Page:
By Clyde Hughes | AC JosepH Media
WILLIAMSTOWN – Gina Burton does her homework and when the health care executive was approached about joining the National Coalition of 100 Black Women Inc. Southern New Jersey Chapter, she did just that.
Burton, who has been a member of the organization for seven years and is now president, said she was looking to make an impact in her community and the group has allowed her to do just that.
“I decided to get involved during a period when black women made up approximately 13 percent of the female population in the United States and were making strides in health, education and economic empowerment, but still had a long way to go to fully close the racial and ethnic disparities faced,” Burton told Front Runner New Jersey.com.
“One of my mentors was on the board of directors of the National Coalition of 100 Black Women, Inc. and she introduced me to the organization. I attended several meetings and realized that this organization has a mission and vision that is centered around advocating for black women and girls in the areas that was negatively impacting our communities. I did my research into the organization and found that the organization promotes action through true advocacy which is intended to result in large scale impact such as equal pay for equal work for women,” she added.
The Power of Advocacy
Burton, who is an associate vice president at Bancroft, said the NCBWSNJ has used the power of advocacy to create change.
“Truly, I have a heart for leadership, especially as it pertains to assisting black women and girls reach their full potential,” Burton said. “I marvel at all of the programs that the Southern New Jersey Chapter bring to the communities on a local level, a national level and how they align with my beliefs. All of these factors made it easy for me to join in and make a difference in the world.”
Burton said because of the highly politicized atmosphere of today, National Coalition of 100 Black Women and similar organizations play an important role in influencing political, economic, social and institutional decisions for those who can’t or won’t exercise their voice.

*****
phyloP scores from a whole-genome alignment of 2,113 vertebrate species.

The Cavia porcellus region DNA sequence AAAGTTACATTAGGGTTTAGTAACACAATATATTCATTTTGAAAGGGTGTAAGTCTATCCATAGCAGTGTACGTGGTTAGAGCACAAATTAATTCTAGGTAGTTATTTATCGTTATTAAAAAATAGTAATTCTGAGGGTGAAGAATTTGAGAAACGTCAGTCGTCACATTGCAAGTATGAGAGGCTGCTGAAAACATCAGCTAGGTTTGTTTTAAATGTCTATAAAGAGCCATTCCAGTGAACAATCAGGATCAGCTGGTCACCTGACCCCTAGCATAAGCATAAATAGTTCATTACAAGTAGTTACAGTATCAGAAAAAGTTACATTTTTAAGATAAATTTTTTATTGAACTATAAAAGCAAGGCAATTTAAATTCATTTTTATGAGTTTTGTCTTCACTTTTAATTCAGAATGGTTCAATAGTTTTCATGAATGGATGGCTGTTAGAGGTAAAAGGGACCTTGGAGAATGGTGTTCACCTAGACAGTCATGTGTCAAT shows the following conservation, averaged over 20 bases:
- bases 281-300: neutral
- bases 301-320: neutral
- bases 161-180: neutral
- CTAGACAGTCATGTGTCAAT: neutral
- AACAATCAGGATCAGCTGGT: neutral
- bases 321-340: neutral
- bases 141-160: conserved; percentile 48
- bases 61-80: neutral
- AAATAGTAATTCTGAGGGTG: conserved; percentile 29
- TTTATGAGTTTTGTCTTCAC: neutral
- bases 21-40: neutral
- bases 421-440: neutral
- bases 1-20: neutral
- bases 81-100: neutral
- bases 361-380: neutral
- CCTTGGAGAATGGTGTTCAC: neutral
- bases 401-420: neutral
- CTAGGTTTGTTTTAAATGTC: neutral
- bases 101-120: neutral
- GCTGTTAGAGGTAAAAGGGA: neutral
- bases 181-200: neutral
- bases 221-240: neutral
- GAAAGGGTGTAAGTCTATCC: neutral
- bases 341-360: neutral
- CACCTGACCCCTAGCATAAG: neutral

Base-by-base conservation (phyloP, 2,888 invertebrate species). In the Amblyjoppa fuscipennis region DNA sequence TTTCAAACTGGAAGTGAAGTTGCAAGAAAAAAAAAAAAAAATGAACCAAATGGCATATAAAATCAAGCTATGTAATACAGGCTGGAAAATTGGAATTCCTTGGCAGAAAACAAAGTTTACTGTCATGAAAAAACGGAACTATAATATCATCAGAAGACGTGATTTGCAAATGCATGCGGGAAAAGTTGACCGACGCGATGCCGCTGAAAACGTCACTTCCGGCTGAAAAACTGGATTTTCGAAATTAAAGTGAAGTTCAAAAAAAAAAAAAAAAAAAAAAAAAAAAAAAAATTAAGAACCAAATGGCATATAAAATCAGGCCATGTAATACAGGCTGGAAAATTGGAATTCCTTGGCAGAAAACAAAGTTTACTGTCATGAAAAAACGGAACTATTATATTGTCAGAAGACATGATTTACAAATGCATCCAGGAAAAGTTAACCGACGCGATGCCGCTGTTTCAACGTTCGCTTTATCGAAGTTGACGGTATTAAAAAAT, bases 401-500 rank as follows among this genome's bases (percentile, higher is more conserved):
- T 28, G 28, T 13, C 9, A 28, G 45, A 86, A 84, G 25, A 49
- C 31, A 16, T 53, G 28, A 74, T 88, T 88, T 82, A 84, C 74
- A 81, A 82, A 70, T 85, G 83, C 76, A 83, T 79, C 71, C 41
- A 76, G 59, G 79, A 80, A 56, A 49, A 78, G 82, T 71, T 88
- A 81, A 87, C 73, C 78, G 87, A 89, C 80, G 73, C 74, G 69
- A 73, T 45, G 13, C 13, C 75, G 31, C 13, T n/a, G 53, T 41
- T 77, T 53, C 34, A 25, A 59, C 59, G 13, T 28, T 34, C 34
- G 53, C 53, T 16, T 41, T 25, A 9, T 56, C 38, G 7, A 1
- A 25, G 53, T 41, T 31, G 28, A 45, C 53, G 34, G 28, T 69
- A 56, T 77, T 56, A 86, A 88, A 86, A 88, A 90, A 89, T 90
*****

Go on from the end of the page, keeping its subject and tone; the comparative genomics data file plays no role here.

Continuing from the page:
“We stand on the shoulders of a long line of resourceful and resilient black women and now we prepare the next generation to take on the mantle with their own kind of activism,” Burton said. “All of our programs are significant and purposeful. However, the one that stands out for me is Candace.
“The National Coalition of 100 Black Women bestows its Candace Women of Achievement Awards to women of minority descent that have made valuable contributions to their communities. Many of the ladies honored are beacons of light who reflect truth in their field of passion. Each women selected inspires the world by giving voice to Black women’s triumphs and tribulations and a story that promotes change and success,” she continued.
The Candace Awards
Burton said that Candace is the symbol of the National 100 Black Women. Candaces were queens of Ethiopia around the time of Christ.
“Candace is the name of a dynasty given to several successive queens,” Burton said. “Candace was the first women to ever rule a country without interruption for seven hundred years. One of the most remarkable Candaces of Ethiopia reigned during the era of Alexander the Great.
“In addition to carrying the title of ‘Queen,’ she also commanded the Ethiopian army several times, and led the army into decisive battle. Since 1982 the National Organization has been honoring Women of Excellence with the Candace Women of Achievement Award. This program is certainly prestigious and held in highest regard,” she said.